Graham Parker

 Graham Parker

 Graham Parker – circa 1979

 “Every last drop / Will go into this, now / Don’t want to miss, now / I don’t know when to stop / I just pump and pump / ‘Till that’s all there is” – ‘Stick To Me’ (Graham Parker)

The next time you purchase fuel for your motor vehicle, take a look at the person operating the petrol pump.  Does that person look like a rock star?  Probably not.  Yet U.K. rock star Graham Parker could, at an early stage, be found in just such a setting.  “I had no career.  I was a gas station attendant,” Parker testifies.

Graham Parker is born 18 November 1950 in Hackney, East London, England.  He is ‘working class angry.’  “My Dad was a stoker in a hospital for many years,” Parker relates.  After keeping the boiler house of the medical facility going, the father of the future rock star becomes a bus driver.  Parker’s mother worked as a waitress.

“I had a pretend band when I was 13…but we didn’t learn to play,” Graham Parker admits.  The Deepcut Three pose as though they want to be The Beatles, Britain’s big pop sensation of the 1960s, but posing is all they do.  They rename themselves The Black Rockers, but still don’t go any farther.

Graham Parker counts off the expected influences of mid-1960s Britons, “The [Rolling] Stones, The Beatles,” but his tastes go a bit further afield.  Specifically, he cites, “Motown and Stax and soul music.”  These are more commonly associated with African-Americans.  Motown and Stax are 1960s record labels whose roster is mostly, if not exclusively, African-American performers.  They are home to, respectively, rhythm and blues and soul music, genres identified with black communities.  Parker’s influences extend to the fast-paced sound coming out of Jamaica in the Caribbean: “When I was 14 or 15 I was into ska music.”  Or, as he puts it on another occasion, “When I was a kid in the mid-‘60s, I was…a prototype skinhead.”  Strange as it may sound, given their reputation in some quarters for racism, the early skinheads were also big fans of ska, the music of dark-skinned folks from a distant land.  In 1965 Graham Parker forms The Way Out, a mod combo.  The mods, like the skinheads, despite being mostly white kids, have a greater appreciation for black music than the average teenager in Britain.  With The Way Out, Graham Parker plays youth clubs in the Camberley area of Surrey for a couple of years.  He then leaves school, and, for a few years at least, quits music too.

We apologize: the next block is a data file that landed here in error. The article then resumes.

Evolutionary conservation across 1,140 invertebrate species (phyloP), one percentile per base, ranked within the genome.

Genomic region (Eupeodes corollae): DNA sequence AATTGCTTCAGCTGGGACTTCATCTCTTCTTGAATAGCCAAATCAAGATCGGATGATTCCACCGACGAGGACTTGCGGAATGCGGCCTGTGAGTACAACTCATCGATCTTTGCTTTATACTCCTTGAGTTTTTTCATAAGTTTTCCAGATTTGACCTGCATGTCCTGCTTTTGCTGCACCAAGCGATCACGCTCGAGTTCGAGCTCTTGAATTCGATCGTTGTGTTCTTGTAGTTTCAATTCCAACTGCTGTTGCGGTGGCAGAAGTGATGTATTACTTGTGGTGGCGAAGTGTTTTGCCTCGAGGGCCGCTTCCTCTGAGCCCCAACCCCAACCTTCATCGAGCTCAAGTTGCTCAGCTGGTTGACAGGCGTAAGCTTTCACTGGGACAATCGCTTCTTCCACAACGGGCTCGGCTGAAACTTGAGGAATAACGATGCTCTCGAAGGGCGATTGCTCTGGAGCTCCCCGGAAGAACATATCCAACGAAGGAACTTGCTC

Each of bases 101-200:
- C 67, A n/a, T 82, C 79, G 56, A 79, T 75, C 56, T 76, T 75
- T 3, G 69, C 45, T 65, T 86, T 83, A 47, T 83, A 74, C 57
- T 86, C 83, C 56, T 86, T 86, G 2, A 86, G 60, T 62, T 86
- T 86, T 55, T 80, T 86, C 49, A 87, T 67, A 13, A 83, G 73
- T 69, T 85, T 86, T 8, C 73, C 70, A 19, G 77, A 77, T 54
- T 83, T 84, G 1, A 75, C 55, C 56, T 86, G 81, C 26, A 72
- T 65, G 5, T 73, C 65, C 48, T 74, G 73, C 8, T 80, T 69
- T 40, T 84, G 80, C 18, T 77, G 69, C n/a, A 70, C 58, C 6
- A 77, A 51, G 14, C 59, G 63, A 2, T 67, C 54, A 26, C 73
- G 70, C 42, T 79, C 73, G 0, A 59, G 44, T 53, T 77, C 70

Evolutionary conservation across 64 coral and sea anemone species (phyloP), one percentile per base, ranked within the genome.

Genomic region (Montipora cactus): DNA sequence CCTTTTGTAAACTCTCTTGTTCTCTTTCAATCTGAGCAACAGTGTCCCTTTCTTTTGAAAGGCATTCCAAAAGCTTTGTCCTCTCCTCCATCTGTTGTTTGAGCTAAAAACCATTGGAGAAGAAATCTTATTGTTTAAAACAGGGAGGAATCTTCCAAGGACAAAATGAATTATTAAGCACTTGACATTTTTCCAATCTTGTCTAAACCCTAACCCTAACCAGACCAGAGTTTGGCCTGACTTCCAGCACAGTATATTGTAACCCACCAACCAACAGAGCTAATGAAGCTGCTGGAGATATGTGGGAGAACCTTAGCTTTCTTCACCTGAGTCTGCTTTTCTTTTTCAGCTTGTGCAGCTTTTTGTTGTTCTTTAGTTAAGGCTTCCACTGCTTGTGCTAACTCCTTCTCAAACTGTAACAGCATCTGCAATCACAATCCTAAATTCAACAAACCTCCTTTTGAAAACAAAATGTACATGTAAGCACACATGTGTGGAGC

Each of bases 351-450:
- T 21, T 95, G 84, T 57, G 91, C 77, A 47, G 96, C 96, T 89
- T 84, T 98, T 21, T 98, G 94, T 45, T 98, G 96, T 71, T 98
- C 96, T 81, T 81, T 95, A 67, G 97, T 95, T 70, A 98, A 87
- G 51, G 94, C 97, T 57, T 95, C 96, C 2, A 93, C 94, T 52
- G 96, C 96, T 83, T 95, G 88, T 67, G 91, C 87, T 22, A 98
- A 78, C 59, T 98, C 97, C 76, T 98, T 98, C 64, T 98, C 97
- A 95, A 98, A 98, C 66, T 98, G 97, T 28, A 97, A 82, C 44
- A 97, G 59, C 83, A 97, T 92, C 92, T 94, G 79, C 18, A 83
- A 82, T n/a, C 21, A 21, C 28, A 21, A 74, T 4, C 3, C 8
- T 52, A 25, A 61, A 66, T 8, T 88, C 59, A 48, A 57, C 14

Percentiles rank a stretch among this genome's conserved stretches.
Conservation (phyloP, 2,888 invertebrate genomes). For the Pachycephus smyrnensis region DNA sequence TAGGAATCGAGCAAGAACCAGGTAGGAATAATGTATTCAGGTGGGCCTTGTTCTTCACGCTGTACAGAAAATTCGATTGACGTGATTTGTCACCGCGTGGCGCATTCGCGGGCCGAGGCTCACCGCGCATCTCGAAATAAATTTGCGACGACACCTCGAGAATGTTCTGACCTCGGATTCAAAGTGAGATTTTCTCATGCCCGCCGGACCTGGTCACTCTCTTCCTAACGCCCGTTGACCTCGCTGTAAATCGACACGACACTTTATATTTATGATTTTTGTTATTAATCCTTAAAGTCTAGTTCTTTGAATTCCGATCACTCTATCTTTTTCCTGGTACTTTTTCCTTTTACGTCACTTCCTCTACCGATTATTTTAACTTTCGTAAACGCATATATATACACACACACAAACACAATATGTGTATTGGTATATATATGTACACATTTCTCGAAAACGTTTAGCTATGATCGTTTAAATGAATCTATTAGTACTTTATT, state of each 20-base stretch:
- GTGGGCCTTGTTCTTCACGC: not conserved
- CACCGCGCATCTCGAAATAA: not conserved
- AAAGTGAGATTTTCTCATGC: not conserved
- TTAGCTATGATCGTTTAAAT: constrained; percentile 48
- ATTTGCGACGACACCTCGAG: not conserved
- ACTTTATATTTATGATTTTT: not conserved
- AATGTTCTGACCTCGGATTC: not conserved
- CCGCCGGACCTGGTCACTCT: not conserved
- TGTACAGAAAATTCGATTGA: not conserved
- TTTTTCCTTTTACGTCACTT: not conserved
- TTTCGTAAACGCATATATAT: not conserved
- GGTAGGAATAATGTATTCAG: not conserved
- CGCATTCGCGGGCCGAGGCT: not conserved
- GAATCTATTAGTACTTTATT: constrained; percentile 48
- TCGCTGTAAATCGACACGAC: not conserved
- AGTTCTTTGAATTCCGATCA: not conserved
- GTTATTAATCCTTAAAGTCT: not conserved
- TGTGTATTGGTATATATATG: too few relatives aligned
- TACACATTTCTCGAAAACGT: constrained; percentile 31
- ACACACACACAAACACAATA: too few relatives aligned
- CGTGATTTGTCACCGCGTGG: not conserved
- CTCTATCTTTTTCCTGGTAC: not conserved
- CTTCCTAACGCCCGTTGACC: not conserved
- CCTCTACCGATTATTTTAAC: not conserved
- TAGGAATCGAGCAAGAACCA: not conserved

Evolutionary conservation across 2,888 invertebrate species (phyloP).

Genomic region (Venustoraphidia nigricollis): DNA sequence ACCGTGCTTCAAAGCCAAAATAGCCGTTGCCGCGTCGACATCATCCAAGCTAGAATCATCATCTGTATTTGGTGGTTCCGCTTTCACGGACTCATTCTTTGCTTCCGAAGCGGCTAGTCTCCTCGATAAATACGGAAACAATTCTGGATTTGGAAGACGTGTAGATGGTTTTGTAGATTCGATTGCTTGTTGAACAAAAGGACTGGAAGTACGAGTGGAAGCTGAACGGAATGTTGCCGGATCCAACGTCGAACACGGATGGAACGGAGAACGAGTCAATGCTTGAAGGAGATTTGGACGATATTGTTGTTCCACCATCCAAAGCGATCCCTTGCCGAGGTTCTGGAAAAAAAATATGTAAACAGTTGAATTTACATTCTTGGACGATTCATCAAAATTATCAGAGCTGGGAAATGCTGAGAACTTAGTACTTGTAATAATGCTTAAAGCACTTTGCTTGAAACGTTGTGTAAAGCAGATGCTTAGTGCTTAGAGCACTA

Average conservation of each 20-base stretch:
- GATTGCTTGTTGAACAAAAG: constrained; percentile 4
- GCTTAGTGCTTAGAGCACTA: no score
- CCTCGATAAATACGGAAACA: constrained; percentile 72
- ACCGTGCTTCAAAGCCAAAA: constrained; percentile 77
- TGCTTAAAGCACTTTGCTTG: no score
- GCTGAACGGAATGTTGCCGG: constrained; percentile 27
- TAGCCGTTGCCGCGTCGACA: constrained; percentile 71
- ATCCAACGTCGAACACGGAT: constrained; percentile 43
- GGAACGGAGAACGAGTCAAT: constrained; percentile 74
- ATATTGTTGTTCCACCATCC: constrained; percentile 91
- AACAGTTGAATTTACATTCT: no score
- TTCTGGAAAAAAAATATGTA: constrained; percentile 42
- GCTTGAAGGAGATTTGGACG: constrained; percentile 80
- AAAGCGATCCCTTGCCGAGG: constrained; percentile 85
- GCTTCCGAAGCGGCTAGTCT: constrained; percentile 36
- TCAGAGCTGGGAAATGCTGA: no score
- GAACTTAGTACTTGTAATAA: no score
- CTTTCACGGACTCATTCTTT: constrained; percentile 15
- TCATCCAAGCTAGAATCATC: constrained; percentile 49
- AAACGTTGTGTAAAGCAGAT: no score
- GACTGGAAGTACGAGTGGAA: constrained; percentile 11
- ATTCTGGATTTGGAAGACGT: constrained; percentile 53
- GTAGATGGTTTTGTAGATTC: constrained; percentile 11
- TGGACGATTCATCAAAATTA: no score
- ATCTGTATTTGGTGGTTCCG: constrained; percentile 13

The youthful Graham Parker builds up a colourful resume of short-term employment.  Aged 16 he works at the Animal Virus Research Institute in Pirbright, Surrey.  He breeds mice and guinea pigs for them.  At 18, Parker moves to Guernsey in the Channel Islands.  There he picks tomatoes, digs ditches, collects money from pinball machines, and works in a bakery.  He also starts taking L.S.D. and playing acoustic guitar, imitating folk music acts like The Incredible String Band.  Next is a return to mainland England and a stint in the manufacturing industry at the Chichester Rubber Glove Factory.  1971 finds Parker in Paris, France.  Hitch-hiking, Parker travels from France through Spain and on to Morocco.  “I went to Morocco, joined a band called Pegasus, ran out of money, went to Gibraltar and worked on the docks [unloading frozen food],” summarises Graham Parker, later in his life.  Pegasus is described as a ‘folk / rhythm and blues unit specialising in “space rock”.’  By this time, “I was a hippie really,” Parker acknowledges, making his way along a trail back through Tangiers and Morocco that was blazed by other long-haired youngsters.  In 1972 Graham Parker winds up back in England, living with his parents, and pumping petrol for a living.

The music scene in England is changing.  “When I started, I was coming out of the end of progressive music,” Graham Parker explains.  This arty, indulgent period is now being swept aside.  Bands that dress in flowing robes and swan about concert halls under banks of coloured lights and clouds of dry ice are becoming passé.  The excitement is now in pubs.  Public houses, once the province of darts players in search of a quiet ale, are now the focus of a developing pub music scene.  Sweaty back rooms now host bands of youths knocking out an earthier, more energetic, sound.  “I got back into my earlier influences,” Parker says.  Yet he also has an eye on parallel developments.  “Bob Marley had emerged,” he notes.  Marley plays reggae, a slower, more political, variation on the ska music Graham Parker was listening to a decade earlier.  Still, it is pub rock that offers him a way forward.